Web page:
Safe Dentistry While You’re Pregnant

Safe Dentistry While You’re Pregnant

Are you pregnant? If so, congratulations! I do hope that you’ve prepared yourself for a whole lot of unsolicited advice from (mostly) well-meaning people, but your neighbour’s sister’s husband’s cousin might not always have the same expertise as a health professional – especially when it comes to dentistry. Some people say that you should avoid visiting the dentist during pregnancy, which is a huge misconception, and the exact opposite is true. Just like the rest of your body – your teeth, gums and mouth are affected by hormonal changes during pregnancy. According to the Australian Dental Association, you will usually notice changes in the health of your gums around the two-month mark. If you’ve reached this point, you might find that your gums bleed more easily when you brush or floss, which is a sign of gum disease commonly known as ‘pregnancy gingivitis’. Though it is often temporary and if you’ve kept up a regular routine of brushing, flossing and dental visits before your pregnancy, it shouldn’t affect you severely.

Pregnancy can sometimes worsen chronic gum infection, which is caused by ongoing and untreated gingivitis. So if you are experiencing gum problems during pregnancy, it’s essential to get them checked by a dentist after you have given birth. While most types of issues caused by pregnancy hormones tend to resolve after delivery, a small number of women have developed a deeper level of gum disease that will need treatment to resolve.

Morning sickness is another common side effect of pregnancy, which can also have adverse effects on your oral health. When we vomit, the acid from our stomach is forced into our mouth, and this has an erosive effect on our teeth. You might be tempted to brush your teeth immediately after you throw up but doing so can cause more damage to your teeth by stripping away the enamel and aggravating damage further instead of cleaning it away. Try rinsing your mouth out first to neutralise the acid before you brush.

Some women may also experience unusual food cravings while they are pregnant. A desire for sugary snacks may increase your risk of tooth decay, so do your best to snack on low-sugar foods when possible. If nothing can keep that sweet craving at bay, try to choose healthier options like fresh fruits. And it always helps to rinse your mouth with water or an alcohol-free mouth rinse after consuming sugary snacks.

If there is a chance you might be pregnant, for example, if you and your partner are trying, but it’s early days, it’s still worth telling your dentist. They can tailor your treatment with your pregnancy in mind. Luckily, the vast majority of dentistry is entirely safe during pregnancy – there’s a just a few precautions your dentist will take to ensure the safety of you, and your baby.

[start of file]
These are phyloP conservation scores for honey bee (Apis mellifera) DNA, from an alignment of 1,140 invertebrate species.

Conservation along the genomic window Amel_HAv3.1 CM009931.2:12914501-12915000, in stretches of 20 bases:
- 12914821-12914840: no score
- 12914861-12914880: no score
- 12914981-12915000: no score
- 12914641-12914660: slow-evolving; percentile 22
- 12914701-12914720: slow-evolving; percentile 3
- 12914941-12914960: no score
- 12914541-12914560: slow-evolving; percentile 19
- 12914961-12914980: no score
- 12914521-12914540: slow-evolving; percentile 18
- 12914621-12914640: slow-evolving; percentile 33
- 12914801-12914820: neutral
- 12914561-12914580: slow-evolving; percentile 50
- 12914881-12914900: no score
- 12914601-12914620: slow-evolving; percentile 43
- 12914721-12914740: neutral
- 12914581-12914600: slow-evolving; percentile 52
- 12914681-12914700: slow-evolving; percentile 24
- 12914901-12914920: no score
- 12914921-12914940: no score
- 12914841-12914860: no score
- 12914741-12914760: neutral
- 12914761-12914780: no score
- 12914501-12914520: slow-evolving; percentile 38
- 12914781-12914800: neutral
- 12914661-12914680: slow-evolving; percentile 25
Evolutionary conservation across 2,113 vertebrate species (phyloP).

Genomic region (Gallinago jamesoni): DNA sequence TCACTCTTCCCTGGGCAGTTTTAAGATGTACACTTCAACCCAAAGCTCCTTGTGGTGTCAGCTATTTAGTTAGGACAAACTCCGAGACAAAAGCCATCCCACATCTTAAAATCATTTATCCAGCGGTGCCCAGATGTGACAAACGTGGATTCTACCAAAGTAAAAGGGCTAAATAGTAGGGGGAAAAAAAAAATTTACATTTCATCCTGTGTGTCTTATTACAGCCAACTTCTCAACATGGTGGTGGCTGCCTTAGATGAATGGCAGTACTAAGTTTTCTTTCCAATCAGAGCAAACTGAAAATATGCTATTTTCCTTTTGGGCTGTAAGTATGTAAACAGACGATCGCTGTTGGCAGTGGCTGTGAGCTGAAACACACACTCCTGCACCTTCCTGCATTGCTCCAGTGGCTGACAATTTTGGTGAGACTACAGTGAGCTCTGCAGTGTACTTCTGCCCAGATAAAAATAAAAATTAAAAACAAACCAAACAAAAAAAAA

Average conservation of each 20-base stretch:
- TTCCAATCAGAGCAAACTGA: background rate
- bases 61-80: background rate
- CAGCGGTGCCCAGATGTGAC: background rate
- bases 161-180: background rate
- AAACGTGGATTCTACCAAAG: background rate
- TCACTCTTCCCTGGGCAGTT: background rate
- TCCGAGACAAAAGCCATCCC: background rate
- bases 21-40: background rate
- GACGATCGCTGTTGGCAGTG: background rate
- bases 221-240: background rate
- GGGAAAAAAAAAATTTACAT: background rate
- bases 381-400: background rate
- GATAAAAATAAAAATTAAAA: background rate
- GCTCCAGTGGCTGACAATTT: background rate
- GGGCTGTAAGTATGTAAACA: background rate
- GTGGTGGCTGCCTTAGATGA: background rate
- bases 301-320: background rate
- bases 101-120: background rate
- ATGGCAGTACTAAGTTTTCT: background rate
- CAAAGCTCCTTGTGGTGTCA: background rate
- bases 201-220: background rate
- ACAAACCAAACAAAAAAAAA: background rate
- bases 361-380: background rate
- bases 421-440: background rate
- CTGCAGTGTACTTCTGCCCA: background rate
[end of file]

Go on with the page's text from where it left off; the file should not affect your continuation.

Local Anesthetic
The numbing agents used in the average, everyday dentistry have been proven safe for pregnancy, so there’s no reason to avoid simple routine treatment because anesthetic is required. Scale and cleans, fillings, and simple extractions are all safe, but if you’re feeling unsure – always chat to your dentist about it.

For non-urgent treatment, it’s best to avoid being sedated unless it is absolutely necessary. While local anesthetic does not pose a risk, pregnancy is not a great time to have that elective wisdom tooth removal under a general anesthetic. And your dentist would only recommend doing so if it is for an essential treatment that can’t be delayed until after the birth of your baby.

The modern, digital dental radiographs give off an extremely low dose of radiation, and the radiation exposure is even less than you’d get from a domestic flight. However, less is always best with radiation, so non-emergency x-rays are best avoided until after the birth of your baby. Although, it is essential to keep risks in perspective with things like this. If you have a widespread infection in your mouth that requires an x-ray to be treatable, this is going to be much lower risk to you and your pregnancy than needing several courses of antibiotics and painkillers. Again, don’t be afraid to chat with your dentist if you’re feeling unsure – they are there to assist you.

Cosmetic Treatments
Elective, cosmetic treatments such as veneers and whitening can potentially be done safely during pregnancy, but the most sensible choice is to wait. As we said earlier, hormonal changes during pregnancy affect your gums, which make you more susceptible to gingivitis, so whitening gels and veneer preparations can be more irritating in this situation.

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